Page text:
Neural stem cells have the capability to transform into glial cells or neurons. Oligodendrocytes and astrocytes are examples of glial cells.
What are Neural Cells and Why are they Important?
Different areas of the human body, spinal cord and brain house different types of specialized stem cells. In haematology for example, cord blood derived stem cells transplants have been used for decades for their abilty to replenish white blood cells and bone marrow for patients with a wide variety of blood disorders due to cancer. Similarly, neurogenerative conditions require special types of cells known as neural stem cells.
Neural Stem cells or “NSC” are considered immature cells and develop for the Central Nervous System (CNS). Neural cells are defined by 3 characteristics
- Self-renewal potential
- Neural tripotency (ability to produce major neural lineages: astrocytes, neurons and oligodendrocytes)
- Ability for in vivo regeneration (post transplant)
NSC cells have the potential to create both glia and neurons for human brains buy have limited regenerative capacity in a mature adult brain. For adults, neural cells reside in region called “neurogenic niches”. Their job is to retain multipotency and also to regulate balance between fate-committed asymmetric divisions and symmetrical self-renewal. After decades of research, new protocols have been developed to use cultured neural cells to treat several diseases of the brain. From early onset such as Multiple sclerosis, cerebral palsy to late onset neurodegenerative diseases like Motor Neuron Disease, ALS and Parkinson’s disease (PD), cell manipulation technology has enabled the Regen Centre to isolate and expand human neural stem cells for use in therapies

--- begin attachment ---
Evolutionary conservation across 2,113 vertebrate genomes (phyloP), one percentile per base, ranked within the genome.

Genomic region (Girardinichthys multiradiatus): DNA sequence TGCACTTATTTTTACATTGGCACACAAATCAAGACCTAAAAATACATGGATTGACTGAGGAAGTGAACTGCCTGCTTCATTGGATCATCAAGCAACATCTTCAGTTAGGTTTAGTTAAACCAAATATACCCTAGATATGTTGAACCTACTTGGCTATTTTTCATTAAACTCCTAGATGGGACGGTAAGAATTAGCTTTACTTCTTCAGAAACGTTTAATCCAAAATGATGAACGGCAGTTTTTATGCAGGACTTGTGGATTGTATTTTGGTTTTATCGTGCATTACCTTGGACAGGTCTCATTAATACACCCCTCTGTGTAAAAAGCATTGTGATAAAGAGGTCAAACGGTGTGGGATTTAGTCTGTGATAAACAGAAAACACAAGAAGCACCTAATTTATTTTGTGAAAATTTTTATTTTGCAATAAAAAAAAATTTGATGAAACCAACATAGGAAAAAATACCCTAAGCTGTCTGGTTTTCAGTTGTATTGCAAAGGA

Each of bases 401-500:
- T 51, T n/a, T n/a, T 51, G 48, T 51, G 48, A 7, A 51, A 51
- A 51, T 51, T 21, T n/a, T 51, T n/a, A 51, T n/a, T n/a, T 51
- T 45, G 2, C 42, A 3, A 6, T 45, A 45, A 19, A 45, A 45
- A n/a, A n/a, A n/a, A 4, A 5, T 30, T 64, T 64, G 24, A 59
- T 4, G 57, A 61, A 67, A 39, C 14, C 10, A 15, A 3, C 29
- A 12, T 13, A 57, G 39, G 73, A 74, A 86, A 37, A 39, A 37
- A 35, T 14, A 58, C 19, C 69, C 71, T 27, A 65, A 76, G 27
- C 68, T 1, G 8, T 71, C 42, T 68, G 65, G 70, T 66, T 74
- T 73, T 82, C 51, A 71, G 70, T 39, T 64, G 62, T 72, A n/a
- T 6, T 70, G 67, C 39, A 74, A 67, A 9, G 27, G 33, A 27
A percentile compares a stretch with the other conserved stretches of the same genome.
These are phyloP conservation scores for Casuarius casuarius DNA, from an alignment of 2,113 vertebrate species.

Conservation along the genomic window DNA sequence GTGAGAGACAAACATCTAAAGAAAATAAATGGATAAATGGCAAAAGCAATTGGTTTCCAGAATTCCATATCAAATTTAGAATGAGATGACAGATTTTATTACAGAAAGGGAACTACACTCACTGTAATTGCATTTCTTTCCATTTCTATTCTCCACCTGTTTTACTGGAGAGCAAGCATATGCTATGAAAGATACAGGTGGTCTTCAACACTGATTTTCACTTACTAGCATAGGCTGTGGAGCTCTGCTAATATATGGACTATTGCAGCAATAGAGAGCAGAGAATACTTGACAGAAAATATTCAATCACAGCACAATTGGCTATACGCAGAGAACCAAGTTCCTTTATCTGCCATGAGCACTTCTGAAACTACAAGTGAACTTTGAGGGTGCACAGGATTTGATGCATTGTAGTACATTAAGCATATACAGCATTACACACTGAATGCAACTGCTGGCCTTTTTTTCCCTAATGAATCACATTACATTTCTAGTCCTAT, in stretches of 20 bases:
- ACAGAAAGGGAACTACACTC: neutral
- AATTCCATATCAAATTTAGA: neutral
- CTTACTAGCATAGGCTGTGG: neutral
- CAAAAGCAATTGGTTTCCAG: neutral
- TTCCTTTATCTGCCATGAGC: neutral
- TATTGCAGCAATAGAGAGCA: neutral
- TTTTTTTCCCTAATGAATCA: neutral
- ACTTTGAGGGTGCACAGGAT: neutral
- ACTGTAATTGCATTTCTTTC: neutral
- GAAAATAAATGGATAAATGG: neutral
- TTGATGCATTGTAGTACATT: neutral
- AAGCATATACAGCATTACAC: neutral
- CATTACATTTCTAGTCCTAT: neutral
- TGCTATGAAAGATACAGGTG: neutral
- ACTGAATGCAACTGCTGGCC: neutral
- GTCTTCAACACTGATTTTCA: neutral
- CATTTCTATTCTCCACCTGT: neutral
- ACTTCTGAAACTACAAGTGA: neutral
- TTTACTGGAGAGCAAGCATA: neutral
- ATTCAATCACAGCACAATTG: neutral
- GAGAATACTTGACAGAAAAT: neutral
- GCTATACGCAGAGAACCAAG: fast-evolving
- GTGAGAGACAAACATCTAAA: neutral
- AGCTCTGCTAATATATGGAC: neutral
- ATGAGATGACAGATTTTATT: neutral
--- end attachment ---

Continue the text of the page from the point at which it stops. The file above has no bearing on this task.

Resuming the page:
We are not currently at the stage where we can cure any/all neurodegenerative diseases so the goal of our NSC treatments is to first stop the progress of the disease and then replace and/or repair diseased or necrotic (dead) cells. Unlike other stem cell technologies that try to use just hematopoietic mesenchymal cells for brain injuries our treatment protocols used transplanted neural cells, neural progenitor cells and neural cell specific growth factors to ensure that any new transplanted cells survive after transplants and are able to integrate into the patients tissue. Any implanted cells for brain injuries or strokes must not only “look like neutrons” but must also have vital properties that allow them to function as neurons. The cells used must be able to release neurotransmitters, be electrically excitable and create new circuitry / neural structures for complex brain processes and neural synapses.
Currently, conventional pharmacological based treatments for neurodegenerative diseases can help relieve some of the patients symptoms but usually do not alter the course of the underlying disease nor halt its progression.